While the two cameras under review share the same sensor size, the E-M10 II offers a slightly higher resolution of 15.9 megapixel, compared with 15.8 MP of the GM5. This megapixel advantage translates into a 0.3 percent gain in linear resolution. On the other hand, these sensor specs imply that the E-M10 II has a higher pixel density and a smaller size of the individual pixel (with a pixel pitch of 3.76μm versus 3.77μm for the GM5). In this context, it should be noted, however, that the E-M10 II is a somewhat more recent model (by 11 months) than the GM5, and its sensor might have benefitted from technological advances during this time that at least partly compensate for the smaller pixel size. Coming back to sensor resolution, it should be mentioned that the E-M10 II has no anti-alias filter installed, so that it can capture all the detail its sensor resolves.

E-M10 II versus GM5 MP

Consistent information on actual sensor performance is available from DXO Mark for many cameras. This service assesses and scores the color depth ("DXO Portrait"), dynamic range ("DXO Landscape"), and low-light sensitivity ("DXO Sports") of camera sensors, and also publishes an overall camera score. Of the two cameras under review, the E-M10 II has a notably higher overall DXO score than the GM5 (overall score 7 points higher), which gives it an advantage in terms of imaging quality. This advantage is based on 1 bits higher color depth, 0.8 EV in additional dynamic range, and 0.2 stops in additional low light sensitivity. The adjacent table reports on the physical sensor characteristics and the outcomes of the DXO sensor quality tests for a sample of comparator-cameras.

Sensor Characteristics
  Camera
Model
Sensor
Class
Resolution
(MP)
Horiz.
Pixels
Vert.
Pixels
Video
Format
DXO
Portrait
DXO
Landscape
DXO
Sports
DXO
Overall
Camera
Model
Olympus E-M10 II» Four Thirds 15.9 4608 34561080/60p23.112.584273Olympus E-M10 II
Panasonic GM5« Four Thirds 15.8 4592 34481080/60p22.111.772166Panasonic GM5
Olympus E-M10 III« » Four Thirds 15.9 4608 34564K/30p----Olympus E-M10 III
Olympus E-PL8« » Four Thirds 15.9 4608 34561080/30p----Olympus E-PL8
Olympus PEN-F« » Four Thirds 20.2 5184 38881080/60p23.112.489474Olympus PEN-F
Olympus E-M5 II« » Four Thirds 15.9 4608 34561080/60p23.012.584273Olympus E-M5 II
Olympus E-M10« » Four Thirds 15.9 4608 34561080/30p22.812.388472Olympus E-M10
Olympus E-PL7« » Four Thirds 15.9 4608 34561080/30p22.712.487372Olympus E-PL7
Olympus E-P5« » Four Thirds 15.9 4608 34561080/30p22.812.489572Olympus E-P5
Olympus E-PL5« » Four Thirds 15.9 4608 34561080/30p22.812.388972Olympus E-PL5
Panasonic GX80« » Four Thirds 15.8 4592 34484K/30p22.912.666271Panasonic GX80
Panasonic G7« » Four Thirds 15.8 4592 34484K/30p----Panasonic G7
Panasonic G6« » Four Thirds 15.9 4608 34561080/60p21.311.563961Panasonic G6
Panasonic GM1« » Four Thirds 15.8 4592 34481080/60i22.311.766066Panasonic GM1
Ricoh GR II« » APS-C 16.1 4928 32641080/30p23.613.7107880Ricoh GR II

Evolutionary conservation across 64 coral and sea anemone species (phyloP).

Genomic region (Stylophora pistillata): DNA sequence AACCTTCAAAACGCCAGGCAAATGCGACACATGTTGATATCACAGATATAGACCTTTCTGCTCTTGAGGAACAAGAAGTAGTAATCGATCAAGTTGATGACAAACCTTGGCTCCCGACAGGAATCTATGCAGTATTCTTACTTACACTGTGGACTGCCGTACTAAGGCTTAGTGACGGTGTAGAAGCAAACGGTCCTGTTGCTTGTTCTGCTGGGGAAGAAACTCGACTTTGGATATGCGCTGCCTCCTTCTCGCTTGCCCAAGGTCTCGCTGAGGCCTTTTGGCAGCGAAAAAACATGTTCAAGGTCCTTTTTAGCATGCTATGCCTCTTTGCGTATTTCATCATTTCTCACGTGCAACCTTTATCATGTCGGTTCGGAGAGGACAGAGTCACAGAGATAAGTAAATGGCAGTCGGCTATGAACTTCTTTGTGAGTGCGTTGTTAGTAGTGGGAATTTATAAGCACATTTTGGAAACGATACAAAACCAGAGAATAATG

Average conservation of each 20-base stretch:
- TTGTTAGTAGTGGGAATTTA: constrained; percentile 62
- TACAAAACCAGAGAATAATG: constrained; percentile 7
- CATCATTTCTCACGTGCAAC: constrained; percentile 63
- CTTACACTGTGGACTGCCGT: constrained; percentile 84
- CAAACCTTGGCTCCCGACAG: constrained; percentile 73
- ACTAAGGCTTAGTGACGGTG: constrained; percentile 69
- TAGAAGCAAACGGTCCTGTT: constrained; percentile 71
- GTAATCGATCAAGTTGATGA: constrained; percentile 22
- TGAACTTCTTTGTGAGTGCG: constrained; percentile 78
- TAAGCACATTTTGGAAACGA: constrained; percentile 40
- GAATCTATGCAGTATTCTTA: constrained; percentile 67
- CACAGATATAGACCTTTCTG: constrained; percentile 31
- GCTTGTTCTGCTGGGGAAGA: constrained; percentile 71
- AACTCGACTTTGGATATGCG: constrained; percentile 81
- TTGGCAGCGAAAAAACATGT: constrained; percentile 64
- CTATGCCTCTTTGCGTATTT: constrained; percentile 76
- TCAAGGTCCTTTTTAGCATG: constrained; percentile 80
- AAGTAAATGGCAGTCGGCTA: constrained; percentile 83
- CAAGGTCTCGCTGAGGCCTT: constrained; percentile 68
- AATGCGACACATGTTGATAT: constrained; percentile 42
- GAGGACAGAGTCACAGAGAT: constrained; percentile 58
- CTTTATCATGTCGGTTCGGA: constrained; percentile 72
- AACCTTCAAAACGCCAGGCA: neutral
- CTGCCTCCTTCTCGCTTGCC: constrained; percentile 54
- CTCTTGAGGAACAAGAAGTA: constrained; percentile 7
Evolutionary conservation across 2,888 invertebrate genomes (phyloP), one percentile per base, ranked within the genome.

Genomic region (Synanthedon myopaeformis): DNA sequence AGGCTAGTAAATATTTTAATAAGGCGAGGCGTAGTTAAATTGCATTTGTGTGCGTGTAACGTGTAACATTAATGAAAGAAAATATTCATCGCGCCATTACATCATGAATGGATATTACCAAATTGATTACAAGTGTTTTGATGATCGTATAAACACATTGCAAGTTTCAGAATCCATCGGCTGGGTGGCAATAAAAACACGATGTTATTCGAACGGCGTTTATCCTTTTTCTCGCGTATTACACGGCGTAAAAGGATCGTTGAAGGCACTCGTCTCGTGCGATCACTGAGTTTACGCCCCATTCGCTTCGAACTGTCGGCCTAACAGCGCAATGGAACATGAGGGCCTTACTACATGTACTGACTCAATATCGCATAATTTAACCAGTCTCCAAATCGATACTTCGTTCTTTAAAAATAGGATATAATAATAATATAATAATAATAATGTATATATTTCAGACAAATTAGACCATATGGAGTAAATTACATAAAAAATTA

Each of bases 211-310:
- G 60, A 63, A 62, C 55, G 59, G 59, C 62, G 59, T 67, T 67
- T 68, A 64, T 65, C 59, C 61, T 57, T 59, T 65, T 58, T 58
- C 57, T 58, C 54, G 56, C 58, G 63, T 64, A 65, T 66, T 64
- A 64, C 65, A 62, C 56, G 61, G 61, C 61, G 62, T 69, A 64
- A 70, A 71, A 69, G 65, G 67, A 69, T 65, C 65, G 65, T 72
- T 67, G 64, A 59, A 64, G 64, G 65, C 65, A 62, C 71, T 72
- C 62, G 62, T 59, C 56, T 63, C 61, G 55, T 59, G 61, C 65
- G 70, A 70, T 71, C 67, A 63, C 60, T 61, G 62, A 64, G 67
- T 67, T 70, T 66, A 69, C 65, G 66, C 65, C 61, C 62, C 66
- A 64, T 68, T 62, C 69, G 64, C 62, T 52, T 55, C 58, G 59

Ricoh GR« » APS-C 16.1 4928 32641080/30p23.613.597278Ricoh GR

Many modern cameras are not only capable of taking still images, but can also record movies. Both cameras under consideration are equipped with sensors that have a sufficiently high read-out speed for moving images, and both provide the same movie specifications (1080/60p).

 

Feature comparison: Olympus E-M10 II vs Panasonic GM5

Apart from body and sensor, cameras can and do differ across a range of features. The two cameras under consideration are similar with respect to both having an electronic viewfinder. However, the one in the E-M10 II offers a substantially higher resolution than the one in the GM5 (2360k vs 1166k dots). The following table reports on some other key feature differences and similarities of the Olympus E-M10 II, the Panasonic GM5, and comparable cameras. If you need more detail on the specs, you can find comprehensive listings, for example, in the dpreview camera hub.

Core Features
  Camera
Model
Viewfinder
(Type or
'000 dots)
Control
Panel
(yes/no)
LCD
Size
(inch)
LCD
Resolution
('000 dots)
LCD
Attach-
ment
Touch
Screen
(yes/no)
Shutter
speed
(1/sec)
Shutter
flaps
(1/sec)
Build-in
Flash
(yes/no)
Build-in
Image
Stab
Camera
Model
Olympus E-M10 II»2360 n 3.0 1040 tilting Y 4000 8.0 Y Y Olympus E-M10 II
Panasonic GM5«1166 n 3.0 921 fixed Y 500 5.8 n n Panasonic GM5
Olympus E-M10 III« »2360 n 3.0 1040 tilting Y 4000 8.6 Y Y Olympus E-M10 III
Olympus E-PL8« »- n 3.0 1037 tilting Y 4000 8.0 n Y Olympus E-PL8
Olympus PEN-F« »2360 n 3.0 1037 swivel Y 8000 10.0 n Y Olympus PEN-F
Olympus E-M5 II« »2360 n 3.0 1037 swivel Y 8000 10.0 n Y Olympus E-M5 II
Olympus E-M10« »1440 n 3.0 1037 tilting Y 4000 8.0 Y Y Olympus E-M10
Olympus E-PL7« »- n 3.0 1037 tilting Y 4000 8.0 n Y Olympus E-PL7
Olympus E-P5« »- n 3.0 1037 tilting Y 8000 9.0 Y Y Olympus E-P5
Olympus E-PL5« »- n 3.0 460 tilting Y 4000 8.0 n Y Olympus E-PL5
Panasonic GX80« »2765 n 3.0 1040 tilting Y 4000 8.0 Y Y Panasonic GX80
Panasonic G7« »2360 n 3.0 1040 swivel Y 4000 7.0 Y n Panasonic G7
Panasonic G6« »1440 n 3.0 1036 swivel Y 4000 7.0 Y n Panasonic G6
Panasonic GM1« »- n 3.0 1036 fixed Y 500 5.0 Y n Panasonic GM1
Ricoh GR II« »- n 3.0 1230 fixed n 4000 4.0 Y n Ricoh GR II
Ricoh GR« »- n 3.0 1230 fixed n 4000 4.0 Y n Ricoh GR

One difference between the cameras concerns the presence of an on-board flash. The E-M10 II has one, while the GM5 does not. While the build-in flash of the E-M10 II is not very powerful, it can at times be useful as a fill-in light.

The reported shutter speed and shutter burst refer to the use of the mechanical shutter. In addition, the GM5 features an electronic shutter, which makes completely silent shooting possible. However, this mode is less suitable for photographing moving objects (rolling shutter) or shooting under artificial light sources (flickering).

Both the E-M10 II and the GM5 write their imaging data to SDXC cards.

Input-Output Connections
  Camera
Model
Hotshoe
Port
Internal
Microphone
Internal
Speaker
Microphone
Port
Headphone
Port
HDMI
Port
USB
Type
WiFi
Support
NFC
Support
Bluetooth
Support
Camera
Model
Olympus E-M10 II»Ystereomono--micro2.0Y--Olympus E-M10 II
Panasonic GM5«Ystereomono--micro2.0Y--Panasonic GM5
Olympus E-M10 III« »Ystereomono--micro2.0Y--Olympus E-M10 III